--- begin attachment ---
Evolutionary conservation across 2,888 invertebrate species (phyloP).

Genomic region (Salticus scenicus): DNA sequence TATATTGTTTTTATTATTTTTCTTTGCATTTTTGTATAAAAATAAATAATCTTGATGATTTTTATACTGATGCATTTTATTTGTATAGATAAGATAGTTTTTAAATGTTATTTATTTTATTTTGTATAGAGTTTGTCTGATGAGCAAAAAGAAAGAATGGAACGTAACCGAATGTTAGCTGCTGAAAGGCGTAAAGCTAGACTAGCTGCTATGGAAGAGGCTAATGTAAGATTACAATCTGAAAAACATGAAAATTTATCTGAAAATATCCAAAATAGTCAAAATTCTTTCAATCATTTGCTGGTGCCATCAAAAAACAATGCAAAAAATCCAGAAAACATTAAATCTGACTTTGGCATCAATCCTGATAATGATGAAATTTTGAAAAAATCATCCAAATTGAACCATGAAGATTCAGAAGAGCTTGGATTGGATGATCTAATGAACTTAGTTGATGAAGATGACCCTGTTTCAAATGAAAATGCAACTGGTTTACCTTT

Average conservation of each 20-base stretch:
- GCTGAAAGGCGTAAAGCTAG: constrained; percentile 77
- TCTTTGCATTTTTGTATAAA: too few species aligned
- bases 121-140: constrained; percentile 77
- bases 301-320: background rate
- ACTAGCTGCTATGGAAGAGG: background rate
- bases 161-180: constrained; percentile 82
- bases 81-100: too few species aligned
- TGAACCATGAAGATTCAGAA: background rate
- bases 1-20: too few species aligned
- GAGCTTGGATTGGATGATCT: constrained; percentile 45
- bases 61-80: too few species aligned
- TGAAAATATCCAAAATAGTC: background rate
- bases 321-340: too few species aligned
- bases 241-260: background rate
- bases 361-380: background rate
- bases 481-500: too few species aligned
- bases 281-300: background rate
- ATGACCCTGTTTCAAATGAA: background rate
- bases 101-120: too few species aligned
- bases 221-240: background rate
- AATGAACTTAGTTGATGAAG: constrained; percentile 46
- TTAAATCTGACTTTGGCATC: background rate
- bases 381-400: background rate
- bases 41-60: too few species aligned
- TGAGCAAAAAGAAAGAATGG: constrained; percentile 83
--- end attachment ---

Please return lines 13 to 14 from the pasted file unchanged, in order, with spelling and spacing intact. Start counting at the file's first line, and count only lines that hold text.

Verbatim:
- GAGCTTGGATTGGATGATCT: constrained; percentile 45
- bases 61-80: too few species aligned